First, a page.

Roundhill Reservoir is one of two reservoirs in the valley of Pott Beck, a side valley of the River Burn which in turn flows into the River Ure at Masham.
Unlike neighbouring Leighton Reservoir, which is apparently used as a compensation reservoir for the River Ure, Roundhill Reservoir was built to supply water to Harrogate. Work on the reservoir began in 1903 and completed in 1911.
To mark the opening of the reservoir two stones were laid either side of the valve house on 13th June 1911. One was laid by Alderman Joseph Balmforth, Chairman of the Water Committee. The other was laid by the magnificently named Captain Archibald Boyd-Carpenter who was the Mayor of Harrogate at the time.
An unusual monument to the surveying that was carried out for placing the pipeline is the tall sighting tower situated on the moor above the reservoir. This was one of three towers built in 1903 as part of the engineering works connected to the construction of Roundhill Reservoir and projected, but never built, reservoirs in Dallowgill to the south.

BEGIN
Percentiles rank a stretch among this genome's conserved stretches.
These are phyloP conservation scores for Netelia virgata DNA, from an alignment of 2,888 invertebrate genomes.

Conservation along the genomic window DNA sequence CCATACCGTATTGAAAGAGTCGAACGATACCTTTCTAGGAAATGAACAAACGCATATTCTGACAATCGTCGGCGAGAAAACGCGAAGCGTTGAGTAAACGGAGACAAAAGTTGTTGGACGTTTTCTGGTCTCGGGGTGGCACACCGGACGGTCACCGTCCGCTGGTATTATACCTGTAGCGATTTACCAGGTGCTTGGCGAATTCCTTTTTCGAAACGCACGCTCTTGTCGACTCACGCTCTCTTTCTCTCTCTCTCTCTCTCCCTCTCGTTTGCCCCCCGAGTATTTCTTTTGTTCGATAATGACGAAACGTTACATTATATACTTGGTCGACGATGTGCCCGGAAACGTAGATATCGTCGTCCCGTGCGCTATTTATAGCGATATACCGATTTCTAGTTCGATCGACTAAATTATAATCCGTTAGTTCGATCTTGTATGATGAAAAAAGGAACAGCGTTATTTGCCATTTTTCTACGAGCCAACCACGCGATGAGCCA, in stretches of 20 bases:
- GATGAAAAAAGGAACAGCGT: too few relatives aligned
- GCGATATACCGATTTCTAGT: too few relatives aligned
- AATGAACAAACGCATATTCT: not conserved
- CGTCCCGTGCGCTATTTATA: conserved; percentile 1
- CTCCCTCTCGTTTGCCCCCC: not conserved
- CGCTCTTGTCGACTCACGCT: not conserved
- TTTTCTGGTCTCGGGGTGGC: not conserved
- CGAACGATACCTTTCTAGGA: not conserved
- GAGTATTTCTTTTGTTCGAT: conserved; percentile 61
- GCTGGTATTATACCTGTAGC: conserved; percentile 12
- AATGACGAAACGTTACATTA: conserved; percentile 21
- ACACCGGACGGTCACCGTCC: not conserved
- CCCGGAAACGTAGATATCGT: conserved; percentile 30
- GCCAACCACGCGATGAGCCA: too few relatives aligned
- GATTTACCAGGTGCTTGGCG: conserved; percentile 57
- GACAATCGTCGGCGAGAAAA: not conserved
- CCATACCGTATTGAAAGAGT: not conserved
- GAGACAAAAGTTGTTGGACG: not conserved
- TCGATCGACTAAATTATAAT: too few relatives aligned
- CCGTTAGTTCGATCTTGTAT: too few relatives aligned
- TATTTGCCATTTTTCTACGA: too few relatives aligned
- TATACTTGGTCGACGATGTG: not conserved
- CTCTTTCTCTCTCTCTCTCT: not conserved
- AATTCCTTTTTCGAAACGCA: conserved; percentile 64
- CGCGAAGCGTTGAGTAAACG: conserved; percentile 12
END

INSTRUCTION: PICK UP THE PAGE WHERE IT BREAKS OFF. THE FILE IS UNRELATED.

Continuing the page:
Whilst Leighton Reservoir lacks public rights of way, Roundhill Reservoir is slightly better served in this regard. A good track crosses the reservoir’s dam before climbing gradually up on to Arnagill Moor above the side valley of Arnagill. At the western end of the reservoir a path drops down from Low Ash Head Moor before climbing up Pott Moor High Road on the other side of the valley.